Saturday, December 31, 2005

Alcohol's health benefits doubted

Any heart gains from drinking alcohol in moderation are likely outweighed by the harm, say researchers.

The findings in The Lancet suggest that drinking a glass or two of wine a day may not be such a good idea.

Although past research suggests some heart benefits, the New Zealand team says the studies were flawed.

Indeed, there is more evidence that heavier drinking provides the most heart protection - alcoholics have relatively 'clean' arteries - they say.

Source - BBC News

Now that is what I call bad news!

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Vitamin D 'can lower cancer risk'

High doses of vitamin D can reduce the risk of developing some common cancers by as much as 50%, US scientists claim.

Researchers reviewed 63 old studies and found that the vitamin could reduce the chances of developing breast, ovarian and colon cancer, and others.

Experts said more research was needed to draw firm conclusions.

Source - BBC News

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Cancer team make 'super-broccoli'

Is it a bird? Is it a plane? NO! It's super broccoli!

Scientists are developing a "super-broccoli" which they hope will help people ward off cancer.

Broccoli has anti-cancer properties but an Institute of Food Research study has found some people's genetic make-up may minimise the protection they get.

IFR scientists say creating broccoli containing more of the key chemical - sulforaphane - may counter this effect.

They hope it will be ready in three years but recommend eating lots of different green vegetables until then.


High-veg diet 'wards off cancer'

Eating at least five portions a day of certain fruit and vegetables could cut the risk of developing pancreatic cancer by 50%, US researchers believe.

Onions, garlic, beans, carrots, corn, dark leafy vegetables and citrus fruits were among the most protective foods, according to the study.

A University of California team compared the diets of 2,200 people.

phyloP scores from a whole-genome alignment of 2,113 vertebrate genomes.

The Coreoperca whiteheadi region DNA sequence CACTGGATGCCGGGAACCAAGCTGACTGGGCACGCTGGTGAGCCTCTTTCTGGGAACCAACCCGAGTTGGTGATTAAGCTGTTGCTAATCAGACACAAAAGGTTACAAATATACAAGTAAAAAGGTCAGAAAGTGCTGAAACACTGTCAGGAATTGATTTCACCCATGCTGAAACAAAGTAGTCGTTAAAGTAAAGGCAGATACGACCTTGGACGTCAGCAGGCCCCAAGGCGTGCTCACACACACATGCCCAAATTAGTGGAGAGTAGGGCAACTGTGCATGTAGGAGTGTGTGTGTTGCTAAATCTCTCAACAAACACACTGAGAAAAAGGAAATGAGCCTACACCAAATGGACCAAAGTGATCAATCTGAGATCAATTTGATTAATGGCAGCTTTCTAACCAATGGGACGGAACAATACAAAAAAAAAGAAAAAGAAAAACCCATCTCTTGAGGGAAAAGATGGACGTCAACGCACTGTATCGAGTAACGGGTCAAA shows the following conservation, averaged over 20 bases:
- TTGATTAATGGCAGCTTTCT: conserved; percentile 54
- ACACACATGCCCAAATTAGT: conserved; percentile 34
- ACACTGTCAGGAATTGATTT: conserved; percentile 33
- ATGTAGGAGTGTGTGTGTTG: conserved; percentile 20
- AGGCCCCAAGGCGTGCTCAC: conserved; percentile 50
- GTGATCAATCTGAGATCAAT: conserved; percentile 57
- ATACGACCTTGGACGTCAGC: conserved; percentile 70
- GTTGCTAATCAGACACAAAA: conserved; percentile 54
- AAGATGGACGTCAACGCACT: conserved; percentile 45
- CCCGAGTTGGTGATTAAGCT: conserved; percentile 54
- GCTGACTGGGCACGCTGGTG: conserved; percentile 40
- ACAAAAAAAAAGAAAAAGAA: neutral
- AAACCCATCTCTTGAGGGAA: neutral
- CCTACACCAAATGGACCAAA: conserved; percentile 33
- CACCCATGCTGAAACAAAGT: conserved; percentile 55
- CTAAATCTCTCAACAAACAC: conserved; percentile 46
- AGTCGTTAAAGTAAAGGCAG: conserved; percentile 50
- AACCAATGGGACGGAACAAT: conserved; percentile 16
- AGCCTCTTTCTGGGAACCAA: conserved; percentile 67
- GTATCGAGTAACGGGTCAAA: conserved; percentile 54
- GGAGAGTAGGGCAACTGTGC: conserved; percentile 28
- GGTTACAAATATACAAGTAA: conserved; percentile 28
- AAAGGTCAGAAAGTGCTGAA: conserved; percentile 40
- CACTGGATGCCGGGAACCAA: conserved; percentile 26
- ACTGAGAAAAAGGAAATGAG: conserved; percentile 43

Cancer experts said previous studies had revealed similar findings, but more research was still needed.

Source - BBC News

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Fibre cancer benefits questioned

Scientists remain divided over whether eating a high-fibre diet can reduce the risk of developing bowel cancer.

An analysis of data from 13 studies published in the Journal of the American Medical Association (JAMA) found there was no added protection.

But UK experts said other research found a high-fibre diet was of benefit.

In addition, they say there is no evidence a high-fibre diet causes harm, and that it has been shown to reduce the risk of heart disease and diabetes.

Source - BBC News


Vitamin D 'key for healthy lungs'

Vitamin D could play a role in keeping the lungs healthy, research suggests.

Patients with higher vitamin D levels in their blood had significantly better lung function, a University of Auckland team found in a study of 14,091 people.

The difference between the two was more marked than that between smokers and those who had quit, the study published in the journal Chest said.

Dietary supplements could boost lung function, the team suggested, but they added that more research was needed.

Source BBC News

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Wednesday, December 21, 2005

Chocolate may cut heart disease

Researchers have produced more evidence that dark chocolate may help to reduce the risk of serious heart disease.

They found eating a few squares a day may stave off artery narrowing and hardening in smokers by countering the disruption caused by their habit.

Smoking compromises the activity of both endothelial cells, which line the artery walls, and platelets, which are involved in blood clot formation.

The research, by University Hospital, Zurich, is published in Heart.